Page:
For the week of July 9, 2022 / 10 Tammuz 5782
Torah: B’midbar/Numbers 19:1 – 22:1
Haftarah: Shoftim/Judges 11:1-33
Originally posted the week of June 27, 2015 / 10 Tammuz 5775
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Then Moses and Aaron gathered the assembly together before the rock, and he said to them, “Hear now, you rebels: shall we bring water for you out of this rock?” And Moses lifted up his hand and struck the rock with his staff twice, and water came out abundantly, and the congregation drank, and their livestock. And the Lord said to Moses and Aaron, “Because you did not believe in me, to uphold me as holy in the eyes of the people of Israel, therefore you shall not bring this assembly into the land that I have given them.” (B’midbar/Numbers 20:10-12)
Moses is one of the greatest people to have ever lived. It’s hard to believe that after trying so hard to avoid God’s call on his life, he successfully led his people out of Egypt and right up to the border of the Promised Land. Once he was on board, he remained faithful until the end of his life. He boldly confronted Pharaoh with God’s demand for the release of his people from slavery even though he knew that Pharaoh could have imprisoned, tortured, or killed him. He also faced great criticism from his own people both before and after the Exodus and he settled their disputes. On top of that, he bore the burden of waiting upon God for direction step by step and was responsible for receiving and transmitting the Torah.
One of the remarkable things about the Bible is how it doesn’t gloss over the failings and foibles of its key characters, and Moses is no exception. Long before God spoke to him at the burning bush, he tried to stand up for his people with disastrous results, having murdered an Egyptian and then running away for fear of his life. There are also two other negative incidents that took place during the time of his leadership. Both appear to be rooted in uncontrolled anger. The first is when he came down Mt. Sinai and saw the people engaging in great immorality. He reacted by smashing the two tablets upon which were written the Ten Commandments (see Shemot/Exodus 32:15-20).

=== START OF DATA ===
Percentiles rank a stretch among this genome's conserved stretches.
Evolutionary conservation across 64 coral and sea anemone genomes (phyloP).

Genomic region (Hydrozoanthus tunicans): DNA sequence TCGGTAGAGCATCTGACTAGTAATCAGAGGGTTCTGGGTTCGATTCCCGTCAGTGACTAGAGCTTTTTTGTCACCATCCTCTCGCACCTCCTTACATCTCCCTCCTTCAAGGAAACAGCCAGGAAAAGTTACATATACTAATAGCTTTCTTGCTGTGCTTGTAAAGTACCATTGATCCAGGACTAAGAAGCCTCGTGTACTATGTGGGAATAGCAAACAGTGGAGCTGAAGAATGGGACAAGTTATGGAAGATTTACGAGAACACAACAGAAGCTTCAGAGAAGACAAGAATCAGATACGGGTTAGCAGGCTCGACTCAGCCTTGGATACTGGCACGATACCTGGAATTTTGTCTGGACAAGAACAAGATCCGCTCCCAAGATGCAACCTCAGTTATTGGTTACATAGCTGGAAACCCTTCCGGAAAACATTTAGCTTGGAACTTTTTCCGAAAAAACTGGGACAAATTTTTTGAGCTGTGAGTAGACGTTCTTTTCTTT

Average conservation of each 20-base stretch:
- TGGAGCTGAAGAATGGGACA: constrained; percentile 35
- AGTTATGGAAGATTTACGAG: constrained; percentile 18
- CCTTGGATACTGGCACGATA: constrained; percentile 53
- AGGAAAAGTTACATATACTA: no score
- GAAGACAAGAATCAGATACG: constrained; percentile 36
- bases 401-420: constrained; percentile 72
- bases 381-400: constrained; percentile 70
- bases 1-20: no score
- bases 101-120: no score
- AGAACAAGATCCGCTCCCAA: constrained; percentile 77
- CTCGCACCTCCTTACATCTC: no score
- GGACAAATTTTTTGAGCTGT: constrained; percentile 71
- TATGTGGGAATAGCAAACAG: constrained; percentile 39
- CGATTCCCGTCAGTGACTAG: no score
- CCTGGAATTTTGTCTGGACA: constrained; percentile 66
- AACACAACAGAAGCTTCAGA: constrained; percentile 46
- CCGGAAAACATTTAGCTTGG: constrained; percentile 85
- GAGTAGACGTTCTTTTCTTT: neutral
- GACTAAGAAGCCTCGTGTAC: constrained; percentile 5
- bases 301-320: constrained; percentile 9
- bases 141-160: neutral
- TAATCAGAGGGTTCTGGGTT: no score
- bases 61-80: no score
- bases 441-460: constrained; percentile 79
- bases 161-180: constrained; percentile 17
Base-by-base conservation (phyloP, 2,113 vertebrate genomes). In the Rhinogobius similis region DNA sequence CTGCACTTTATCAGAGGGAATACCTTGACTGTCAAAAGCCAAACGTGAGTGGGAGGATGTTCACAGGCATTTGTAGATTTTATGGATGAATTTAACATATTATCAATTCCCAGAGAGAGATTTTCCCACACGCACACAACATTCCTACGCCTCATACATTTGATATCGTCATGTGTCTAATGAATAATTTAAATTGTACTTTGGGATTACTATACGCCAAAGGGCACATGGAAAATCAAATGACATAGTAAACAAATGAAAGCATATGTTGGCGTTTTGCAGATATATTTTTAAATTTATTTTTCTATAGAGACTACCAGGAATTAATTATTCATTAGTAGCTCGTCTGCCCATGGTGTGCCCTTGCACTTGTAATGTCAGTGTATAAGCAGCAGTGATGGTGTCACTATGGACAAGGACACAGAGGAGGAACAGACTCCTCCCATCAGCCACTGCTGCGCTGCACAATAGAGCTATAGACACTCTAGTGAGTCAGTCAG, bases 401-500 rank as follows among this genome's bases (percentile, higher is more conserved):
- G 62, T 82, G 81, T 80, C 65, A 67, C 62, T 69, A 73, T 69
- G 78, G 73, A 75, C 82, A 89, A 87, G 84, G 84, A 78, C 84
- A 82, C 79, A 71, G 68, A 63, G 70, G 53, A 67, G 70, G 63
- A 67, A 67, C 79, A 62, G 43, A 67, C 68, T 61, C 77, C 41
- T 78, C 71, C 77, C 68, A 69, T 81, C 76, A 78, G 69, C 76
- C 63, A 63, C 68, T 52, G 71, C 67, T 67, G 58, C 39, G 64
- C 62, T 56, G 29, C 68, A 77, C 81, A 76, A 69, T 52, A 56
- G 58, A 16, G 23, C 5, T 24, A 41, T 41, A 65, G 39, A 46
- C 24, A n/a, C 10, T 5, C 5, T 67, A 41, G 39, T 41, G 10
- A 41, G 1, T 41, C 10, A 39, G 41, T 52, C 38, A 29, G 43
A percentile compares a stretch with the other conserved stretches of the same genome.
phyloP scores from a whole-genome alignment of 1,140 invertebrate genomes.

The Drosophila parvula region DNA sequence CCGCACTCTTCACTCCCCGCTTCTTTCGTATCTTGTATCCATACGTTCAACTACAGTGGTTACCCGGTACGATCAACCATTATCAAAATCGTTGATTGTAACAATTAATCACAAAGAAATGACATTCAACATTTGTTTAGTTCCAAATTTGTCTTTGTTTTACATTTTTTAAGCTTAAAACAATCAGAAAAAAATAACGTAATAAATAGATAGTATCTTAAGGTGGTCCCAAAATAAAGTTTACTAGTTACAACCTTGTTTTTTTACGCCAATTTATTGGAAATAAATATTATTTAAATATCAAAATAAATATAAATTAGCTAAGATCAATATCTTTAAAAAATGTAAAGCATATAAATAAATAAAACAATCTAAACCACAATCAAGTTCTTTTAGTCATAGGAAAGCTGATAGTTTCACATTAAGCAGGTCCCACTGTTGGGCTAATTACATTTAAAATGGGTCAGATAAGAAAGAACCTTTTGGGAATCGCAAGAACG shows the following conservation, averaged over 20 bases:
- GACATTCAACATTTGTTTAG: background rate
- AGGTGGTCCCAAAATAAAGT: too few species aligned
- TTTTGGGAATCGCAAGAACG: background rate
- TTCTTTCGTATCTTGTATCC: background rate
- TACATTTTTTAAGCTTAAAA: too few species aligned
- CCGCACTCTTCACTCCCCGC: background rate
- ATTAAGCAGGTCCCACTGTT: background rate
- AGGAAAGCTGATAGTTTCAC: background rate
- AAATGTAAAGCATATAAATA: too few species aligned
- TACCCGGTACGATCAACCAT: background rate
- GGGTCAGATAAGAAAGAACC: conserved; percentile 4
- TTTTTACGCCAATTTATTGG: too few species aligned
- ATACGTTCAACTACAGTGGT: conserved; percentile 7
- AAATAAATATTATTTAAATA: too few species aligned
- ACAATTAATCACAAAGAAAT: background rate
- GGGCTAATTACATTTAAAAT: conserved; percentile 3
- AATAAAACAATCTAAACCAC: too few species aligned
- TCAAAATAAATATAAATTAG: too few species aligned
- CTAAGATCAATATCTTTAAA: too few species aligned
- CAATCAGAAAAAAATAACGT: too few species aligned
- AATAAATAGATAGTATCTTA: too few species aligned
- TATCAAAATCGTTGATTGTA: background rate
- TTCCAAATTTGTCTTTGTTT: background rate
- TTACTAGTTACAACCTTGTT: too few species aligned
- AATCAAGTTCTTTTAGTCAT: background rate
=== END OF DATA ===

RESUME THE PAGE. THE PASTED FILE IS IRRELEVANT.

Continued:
The other incident is recounted in this week’s parsha. It’s a confusing story about the people complaining about not having water. God instructs Moses to take his staff, but unlike the previous time a similar thing occurred (see Shemot/Exodus 17:1-7), he was not to strike the rock, but speak to it. Why God specifically told him to take the staff, but not use it, we don’t know. It’s also difficult to discern what Moses did that was so wrong. It is described as “Because you did not believe in me, to uphold me as holy in the eyes of the people of Israel” (B’midbar/Numbers 20:12), but God doesn’t actually say that the error was the striking of the rock. It could have been the way he talked to the people by distancing himself from them, overly associated himself and Aaron with God. This might explain the reference to not upholding God as holy. Whatever he did precisely, he lost it. After decades of patiently putting up with the people, he lost it. Moses lost control and let his anger get the better of him.
Note how I said that: his anger got the better of him. The emotion of anger is so misunderstood. It’s not that Moses was angry that was the problem, but he lost control of it. Moses had been in this kind of situation so many times before. Every time the people complained about something, he went to God, God told him what to do about it, and he did it. That we are not told about how he felt doesn’t mean he had no feelings. In those forty years in the wilderness there was much to have feelings about, and not good feelings, I am sure. That Moses might have felt angry at times is to be expected. But for the vast majority of those forty years, he controlled his anger. Not this time. His loss of control cost him. It cost him the privilege of entering the Promised Land.
It’s too easy to dismiss the seriousness of this. When we look at all Moses accomplished, not entering the Land might seem like a small thing. He was probably going to die soon anyway. New Testament readers might point out that he made it in eventually when he appeared to Yeshua along with Elijah on the Mount of Transfiguration (see Matthew 17:1-8). But all this misses the point.
Put yourself in Moses’s sandals. To go through all that he did, but not be allowed to reach the God-ordained goal is devastating. Read it again: devastating! If you don’t believe me that this is how Moses saw it, check out what he told the people later on – how he pleaded with God to permit him to even briefly enter the Land (see D’varim/Deuteronomy 23:26). Most of us would feel the same way. That is why it’s so important not to lose it. In the grand scheme of things, our loss of control may not completely destroy God’s plan for our lives, but it can do considerable damage to ourselves and others.
Scriptures taken from the English Standard Version